“Our group is working on ways to reduce the levels of indoor air pollution in Baltimore City homes,” said lead author of the study, Emily Brigham. “Results are promising, but we don’t want to stop there,” Brigham added.
The study found that for each additional gram of omega-6 intake, children had 29 per cent higher odds of being in a more severe asthma category.

 

Conversely, with each 0.1-gram increase in levels of omega-3 fatty acids in the diet, researchers saw 3 to 4 per cent lower odds of daytime asthma symptoms.

Indoor air pollution, from sources including cooking, cleaning activities and cigarette smoke, is a known trigger for asthma symptoms.

Omega-3 fatty acids, which are found abundantly in fish and certain nuts and seeds, are considered healthy as they are known to reduce inflammation.

Omega-6 fatty acids, primarily found in vegetable oils (including corn, soybean, safflower, and sunflower), as came out in other studies, have mixed effects on health, but have the potential to promote inflammation.

The researchers, however, noted that it doesn’t prove the relationship between fatty acids and asthma severity.

“Among populations known to be disproportionately affected by asthma, we may find that improving diet and air pollution together has the greatest impact on health,” said Brigham.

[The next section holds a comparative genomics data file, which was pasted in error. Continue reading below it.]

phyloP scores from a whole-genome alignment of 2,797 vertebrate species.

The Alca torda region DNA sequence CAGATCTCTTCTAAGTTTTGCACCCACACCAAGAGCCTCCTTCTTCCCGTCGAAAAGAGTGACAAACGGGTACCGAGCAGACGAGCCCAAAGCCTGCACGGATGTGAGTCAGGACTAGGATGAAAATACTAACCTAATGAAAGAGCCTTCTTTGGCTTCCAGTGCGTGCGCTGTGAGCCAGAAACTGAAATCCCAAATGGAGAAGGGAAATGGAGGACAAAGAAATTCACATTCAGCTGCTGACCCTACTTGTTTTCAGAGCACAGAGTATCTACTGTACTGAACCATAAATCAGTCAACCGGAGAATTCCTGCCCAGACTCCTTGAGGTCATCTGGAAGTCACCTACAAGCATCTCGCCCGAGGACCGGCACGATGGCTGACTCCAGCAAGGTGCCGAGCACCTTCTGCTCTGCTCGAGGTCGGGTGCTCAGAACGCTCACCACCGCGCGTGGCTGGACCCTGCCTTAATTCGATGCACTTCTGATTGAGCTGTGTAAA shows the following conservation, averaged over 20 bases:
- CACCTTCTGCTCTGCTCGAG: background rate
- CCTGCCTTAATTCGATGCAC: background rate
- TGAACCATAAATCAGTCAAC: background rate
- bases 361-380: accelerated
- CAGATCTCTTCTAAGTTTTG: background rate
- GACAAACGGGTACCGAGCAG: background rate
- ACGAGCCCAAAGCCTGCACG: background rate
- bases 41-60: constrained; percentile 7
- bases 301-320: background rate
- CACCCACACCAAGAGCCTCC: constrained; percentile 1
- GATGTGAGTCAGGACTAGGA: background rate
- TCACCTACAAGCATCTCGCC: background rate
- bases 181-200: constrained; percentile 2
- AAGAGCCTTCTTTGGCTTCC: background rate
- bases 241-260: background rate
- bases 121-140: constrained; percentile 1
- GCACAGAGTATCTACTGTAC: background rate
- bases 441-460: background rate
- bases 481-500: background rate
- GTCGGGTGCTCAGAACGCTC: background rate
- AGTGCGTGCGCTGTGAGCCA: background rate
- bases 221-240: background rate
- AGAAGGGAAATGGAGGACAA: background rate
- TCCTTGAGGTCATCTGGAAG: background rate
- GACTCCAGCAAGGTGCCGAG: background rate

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New cell that can heal hearts discovered

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Researchers have discovered a previously unidentified cell population which could lead to new treatments for patients with injured hearts.

The cell, described in the journal Immunity, was discovered in the pericardial fluid found in the sac around the heart of a mouse with heart injury. The researchers from the University of Calgary in Canada found that a specific cell, a Gata6+ pericardial cavity macrophage, helps heal an injured heart in mice.

The same cells were also found within the human pericardium of people with injured hearts, confirming that the repair cells offer the promise of a new therapy for patients with heart disease. “Our discovery of a new cell that can help heal injured heart muscle will open the door to new therapies and hope for the millions of people who suffer from heart disease,” said Paul Fedak, a professor at the University of Calgary.

 

“The possibilities for further discovery and innovative new therapies are exciting and important,” said Fedak. Heart doctors had never before explored the possibility that cells just outside the heart could participate in healing and repair of hearts after injury, researchers said.

Unlike other organs, the heart has a very limited capacity to repair itself which is why heart disease is the number one cause of death in North America, they said. “We always knew that the heart sits inside a sac filled with a strange fluid,” said Fedak. “Now we know that this pericardial fluid is rich with healing cells. These cells may hold the secret to repair and regeneration of new heart muscle,” he said.